In a finding that surprised even the researchers conducting the study, it turns out that both rich and poor Americans are walking toxic waste dumps for chemicals like mercury, arsenic, lead, cadmium and bisphenol A, which could be a cause of infertility. And while a buildup of environmental toxins in the body afflicts rich and poor alike, the type of toxin varies by wealth…

While America’s poor are “rich” in toxins that come from plastics and cigarettes,

… People who can afford sushi and other sources of aquatic lean protein appear to be paying the price with a buildup of heavy metals in their bodies, found Jessica Tyrrell and colleagues from the University of Exeter. Using data from the US National Health and Nutrition Examination Survey, Tyrrell et al. found that compared to poorer people, the rich had higher levels of mercury, arsenic, caesium and thallium, all of which tend to accumulate in fish and shellfish.

The rich also had higher levels of benzophenone-3, aka oxybenzone, the active ingredient in most sunscreens, which is under investigation by the EU and, argue some experts, may actually encourage skin cancer

Read the whole story in Quartz

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As we “just say no” to nigiri, we might send dissolute birthday greetings to the poster boy for excess, Caligula; he was born on this date in 12 CE.  The third Roman Emperor (from from 37 to 41 CE), Caligula (“Little Boots”) is generally agreed to have been a temperate ruler through the first six months of his reign. His excesses after that– cruelty, extravagance, sexual perversity– are “known” to us via sources increasingly called into question.  Still, historians agree that Caligula did work hard to increase the unconstrained personal power of the emperor at the expense of the countervailing Principate; and he oversaw the construction of notoriously luxurious dwellings for himself.

In 41 CE, members of the Roman Senate and of Caligula’s household attempted a coup to restore the Republic.  They enlisted the Praetorian Guard, who killed Caligula– the first Roman Emperor to be assassinated (Julius Caesar was assassinated, but was Dictator, not Emperor).  In the event, the Praetorians thwarted the Republican dream by appointing (and supporting) Caligula’s uncle Claudius the next Emperor.

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Written by LW

August 31, 2013 at 1:01 am

“A rich man is nothing but a poor man with money”*…

Intrigued by the mechanisms that generate a world like ours, in which over 33% of the wealth in the U.S. is held by 1% of the population, economist Ricardo Fernholz and mathematician/statistician Robert Fernholz developed a model that might explain the high degree of income and wealth inequality we see in advanced economies.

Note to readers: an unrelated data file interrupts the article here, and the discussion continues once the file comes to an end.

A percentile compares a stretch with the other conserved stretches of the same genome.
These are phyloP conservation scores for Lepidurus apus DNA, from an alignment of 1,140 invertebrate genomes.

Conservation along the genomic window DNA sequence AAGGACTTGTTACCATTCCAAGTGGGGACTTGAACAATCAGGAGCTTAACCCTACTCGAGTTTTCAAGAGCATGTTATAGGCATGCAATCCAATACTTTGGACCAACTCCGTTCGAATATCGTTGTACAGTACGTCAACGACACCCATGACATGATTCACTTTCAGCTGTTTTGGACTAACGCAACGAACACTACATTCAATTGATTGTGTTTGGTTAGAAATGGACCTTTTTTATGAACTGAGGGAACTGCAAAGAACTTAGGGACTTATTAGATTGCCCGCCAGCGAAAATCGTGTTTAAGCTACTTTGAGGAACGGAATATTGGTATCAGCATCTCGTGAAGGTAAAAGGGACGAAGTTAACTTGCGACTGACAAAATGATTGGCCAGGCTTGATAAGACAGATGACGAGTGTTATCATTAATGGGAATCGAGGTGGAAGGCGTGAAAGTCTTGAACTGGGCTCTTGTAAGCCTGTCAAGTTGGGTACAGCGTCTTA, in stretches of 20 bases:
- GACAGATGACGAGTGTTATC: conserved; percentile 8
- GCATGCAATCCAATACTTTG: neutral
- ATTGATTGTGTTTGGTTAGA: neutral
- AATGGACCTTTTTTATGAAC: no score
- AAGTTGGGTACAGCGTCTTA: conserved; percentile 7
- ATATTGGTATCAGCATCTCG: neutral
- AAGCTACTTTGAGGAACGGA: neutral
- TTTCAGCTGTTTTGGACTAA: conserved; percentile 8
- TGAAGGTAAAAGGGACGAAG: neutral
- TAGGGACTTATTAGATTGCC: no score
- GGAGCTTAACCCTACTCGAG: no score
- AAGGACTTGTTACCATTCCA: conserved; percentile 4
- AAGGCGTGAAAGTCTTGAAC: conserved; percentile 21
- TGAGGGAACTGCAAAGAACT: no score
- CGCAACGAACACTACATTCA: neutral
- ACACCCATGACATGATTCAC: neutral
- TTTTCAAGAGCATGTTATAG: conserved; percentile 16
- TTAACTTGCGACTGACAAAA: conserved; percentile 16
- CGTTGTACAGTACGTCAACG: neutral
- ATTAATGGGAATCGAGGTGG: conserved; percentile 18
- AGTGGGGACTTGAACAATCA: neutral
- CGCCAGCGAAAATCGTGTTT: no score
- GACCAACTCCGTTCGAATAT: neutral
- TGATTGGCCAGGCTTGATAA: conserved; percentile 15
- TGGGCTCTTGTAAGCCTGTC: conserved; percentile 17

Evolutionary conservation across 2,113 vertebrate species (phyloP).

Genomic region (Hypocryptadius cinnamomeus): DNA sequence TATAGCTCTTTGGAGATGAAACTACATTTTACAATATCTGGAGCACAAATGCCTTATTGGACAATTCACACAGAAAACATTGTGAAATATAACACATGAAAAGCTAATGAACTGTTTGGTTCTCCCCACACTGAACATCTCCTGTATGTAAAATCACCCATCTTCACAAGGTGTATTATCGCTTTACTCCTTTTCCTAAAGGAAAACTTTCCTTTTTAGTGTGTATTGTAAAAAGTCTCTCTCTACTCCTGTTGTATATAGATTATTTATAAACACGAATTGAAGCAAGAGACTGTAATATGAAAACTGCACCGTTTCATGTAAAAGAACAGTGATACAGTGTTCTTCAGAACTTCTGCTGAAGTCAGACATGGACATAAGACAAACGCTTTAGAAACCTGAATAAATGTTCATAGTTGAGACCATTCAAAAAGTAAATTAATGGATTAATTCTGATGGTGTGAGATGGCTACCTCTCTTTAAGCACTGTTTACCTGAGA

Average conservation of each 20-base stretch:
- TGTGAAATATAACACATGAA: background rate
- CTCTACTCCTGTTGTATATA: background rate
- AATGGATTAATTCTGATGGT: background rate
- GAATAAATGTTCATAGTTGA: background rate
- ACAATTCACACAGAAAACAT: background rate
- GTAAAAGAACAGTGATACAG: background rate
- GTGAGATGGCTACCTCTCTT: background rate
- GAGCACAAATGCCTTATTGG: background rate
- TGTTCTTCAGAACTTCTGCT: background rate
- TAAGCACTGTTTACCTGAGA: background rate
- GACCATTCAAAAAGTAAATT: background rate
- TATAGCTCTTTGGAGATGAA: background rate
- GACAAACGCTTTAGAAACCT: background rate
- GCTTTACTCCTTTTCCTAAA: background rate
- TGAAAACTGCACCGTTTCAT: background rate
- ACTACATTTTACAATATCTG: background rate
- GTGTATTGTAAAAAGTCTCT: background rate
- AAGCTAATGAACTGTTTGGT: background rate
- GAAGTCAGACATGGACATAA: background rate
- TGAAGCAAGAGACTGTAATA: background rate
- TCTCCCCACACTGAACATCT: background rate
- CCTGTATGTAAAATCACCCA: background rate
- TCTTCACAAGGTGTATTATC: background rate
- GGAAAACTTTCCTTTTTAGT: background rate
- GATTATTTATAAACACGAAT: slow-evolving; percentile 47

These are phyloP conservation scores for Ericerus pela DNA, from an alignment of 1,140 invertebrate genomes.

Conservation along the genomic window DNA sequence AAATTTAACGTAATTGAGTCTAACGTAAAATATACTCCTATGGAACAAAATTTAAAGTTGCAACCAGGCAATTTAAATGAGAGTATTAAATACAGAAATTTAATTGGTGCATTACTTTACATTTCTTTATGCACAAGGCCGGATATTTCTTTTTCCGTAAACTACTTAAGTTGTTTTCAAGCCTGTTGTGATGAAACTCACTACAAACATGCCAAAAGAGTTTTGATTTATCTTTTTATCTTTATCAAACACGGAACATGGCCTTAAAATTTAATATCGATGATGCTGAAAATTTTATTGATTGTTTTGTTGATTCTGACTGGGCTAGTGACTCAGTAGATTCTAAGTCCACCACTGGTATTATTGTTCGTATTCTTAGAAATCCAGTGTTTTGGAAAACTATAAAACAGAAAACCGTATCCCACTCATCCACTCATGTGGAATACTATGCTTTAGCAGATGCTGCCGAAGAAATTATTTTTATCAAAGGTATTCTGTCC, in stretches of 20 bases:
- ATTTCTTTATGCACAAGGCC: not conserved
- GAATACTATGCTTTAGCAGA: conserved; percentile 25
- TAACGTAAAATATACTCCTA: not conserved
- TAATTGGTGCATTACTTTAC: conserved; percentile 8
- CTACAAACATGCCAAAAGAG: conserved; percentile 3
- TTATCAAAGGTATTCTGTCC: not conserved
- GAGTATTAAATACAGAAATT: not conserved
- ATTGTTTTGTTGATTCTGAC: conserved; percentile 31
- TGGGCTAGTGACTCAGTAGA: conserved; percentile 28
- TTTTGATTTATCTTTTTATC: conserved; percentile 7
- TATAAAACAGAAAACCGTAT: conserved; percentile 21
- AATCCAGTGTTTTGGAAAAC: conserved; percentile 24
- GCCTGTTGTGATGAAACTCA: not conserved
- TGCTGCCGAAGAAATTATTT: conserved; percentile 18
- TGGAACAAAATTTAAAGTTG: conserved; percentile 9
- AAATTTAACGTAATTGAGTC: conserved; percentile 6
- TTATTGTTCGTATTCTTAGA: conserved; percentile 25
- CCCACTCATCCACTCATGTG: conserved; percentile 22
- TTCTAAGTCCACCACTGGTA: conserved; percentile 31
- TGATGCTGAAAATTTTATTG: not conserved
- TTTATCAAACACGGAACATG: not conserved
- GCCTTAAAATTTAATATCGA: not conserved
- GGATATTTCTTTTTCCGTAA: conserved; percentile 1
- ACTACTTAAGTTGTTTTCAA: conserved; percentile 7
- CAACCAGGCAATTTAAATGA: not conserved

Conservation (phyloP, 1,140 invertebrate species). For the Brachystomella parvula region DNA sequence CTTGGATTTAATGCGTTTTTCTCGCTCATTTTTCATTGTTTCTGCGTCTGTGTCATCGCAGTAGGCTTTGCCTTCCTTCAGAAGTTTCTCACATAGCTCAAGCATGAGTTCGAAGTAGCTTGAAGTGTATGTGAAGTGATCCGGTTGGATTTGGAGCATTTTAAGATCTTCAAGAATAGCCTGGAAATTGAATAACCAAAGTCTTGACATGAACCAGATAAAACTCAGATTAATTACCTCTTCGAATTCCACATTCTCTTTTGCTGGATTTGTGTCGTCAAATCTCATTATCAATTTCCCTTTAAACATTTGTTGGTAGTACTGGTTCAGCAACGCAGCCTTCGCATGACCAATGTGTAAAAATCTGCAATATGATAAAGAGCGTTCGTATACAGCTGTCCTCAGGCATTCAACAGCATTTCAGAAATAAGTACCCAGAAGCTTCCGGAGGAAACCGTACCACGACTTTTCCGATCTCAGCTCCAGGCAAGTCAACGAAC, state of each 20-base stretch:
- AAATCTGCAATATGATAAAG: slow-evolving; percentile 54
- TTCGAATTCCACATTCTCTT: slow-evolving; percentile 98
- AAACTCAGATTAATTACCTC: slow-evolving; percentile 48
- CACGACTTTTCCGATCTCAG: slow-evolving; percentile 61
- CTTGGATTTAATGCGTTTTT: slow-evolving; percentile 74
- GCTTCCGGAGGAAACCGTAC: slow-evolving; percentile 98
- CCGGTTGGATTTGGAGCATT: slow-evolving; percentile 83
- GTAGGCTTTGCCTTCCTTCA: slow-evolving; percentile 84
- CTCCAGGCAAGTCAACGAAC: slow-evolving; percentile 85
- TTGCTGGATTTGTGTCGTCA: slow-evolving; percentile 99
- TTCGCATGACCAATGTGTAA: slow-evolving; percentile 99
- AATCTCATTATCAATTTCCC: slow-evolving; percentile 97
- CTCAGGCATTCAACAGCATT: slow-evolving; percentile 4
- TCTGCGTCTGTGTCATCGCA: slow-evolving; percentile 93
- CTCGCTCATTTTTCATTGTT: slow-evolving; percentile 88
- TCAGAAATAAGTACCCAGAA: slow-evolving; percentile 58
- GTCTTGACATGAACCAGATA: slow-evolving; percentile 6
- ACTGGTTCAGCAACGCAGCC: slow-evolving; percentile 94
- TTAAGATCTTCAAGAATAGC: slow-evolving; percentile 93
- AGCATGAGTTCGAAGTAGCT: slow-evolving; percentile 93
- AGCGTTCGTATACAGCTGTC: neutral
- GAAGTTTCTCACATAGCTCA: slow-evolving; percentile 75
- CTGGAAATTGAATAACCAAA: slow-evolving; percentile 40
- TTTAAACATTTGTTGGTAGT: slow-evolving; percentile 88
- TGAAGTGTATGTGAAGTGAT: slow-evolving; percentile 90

As James Kwak notes in Baseline Scenario,

The model assumes that all households are identical with respect to patience (consumption decisions) and skill (earnings ability). Household outcomes differ solely because they have idiosyncratic investment opportunities—that is, they can’t invest in the market, only in things like privately-held businesses or unique pieces of real estate. Yet when you simulate the model, you see an increasing share of wealth finding its way into fewer and fewer hands [as illustrated in the chart above].

As the authors emphasize, “it is luck alone – in the form of high realised random investment returns – that generates this extreme divergence.”  In the absence of redistribution, either explicit or implicit, this is the kind of society you end up with…

Clearly, the world is not quite so simple; there are some redistributive mechanisms (taxes and the like), and (given, e.g., educational differences) not all peoples’ earning abilities are equal.  Still, as Kwak observes,

…this is a useful antidote to the widespread belief that outcomes are solely due to skill, hard work, or some other “virtuous” attribute. Even if everyone starts off equal, you’re going to have a few big, big winners and a lot of losers. Because we want to find order and meaning in the universe, we like to think that success is deserved, but it almost always comes with a healthy serving of luck. Bear that in mind the next time you hear some gazillionaire hedge fund manager or corporate CEO insisting that he knows how the country ought to be run.

Read a summary of the Fernholzs’ paper here; download the (rather mathematically-intense) original here.

* “A rich man is nothing but a poor man with money”  – W.C. Fields

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As we ponder polarization, we might send balanced birthday greetings to Elmer Ambrose Sperry; he was born on this date in 1860.  An early exemplar of equipoise, Sperry was the engineer and inventor who devised the gyrocompass (a huge advance on traditional magnetic compasses, first tested on the U.S.S. Delaware in 1911).  His compasses and stabilizers have helped navigate and “balance level” first ships, then aircraft ever since.

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Written by LW

October 12, 2012 at 1:01 am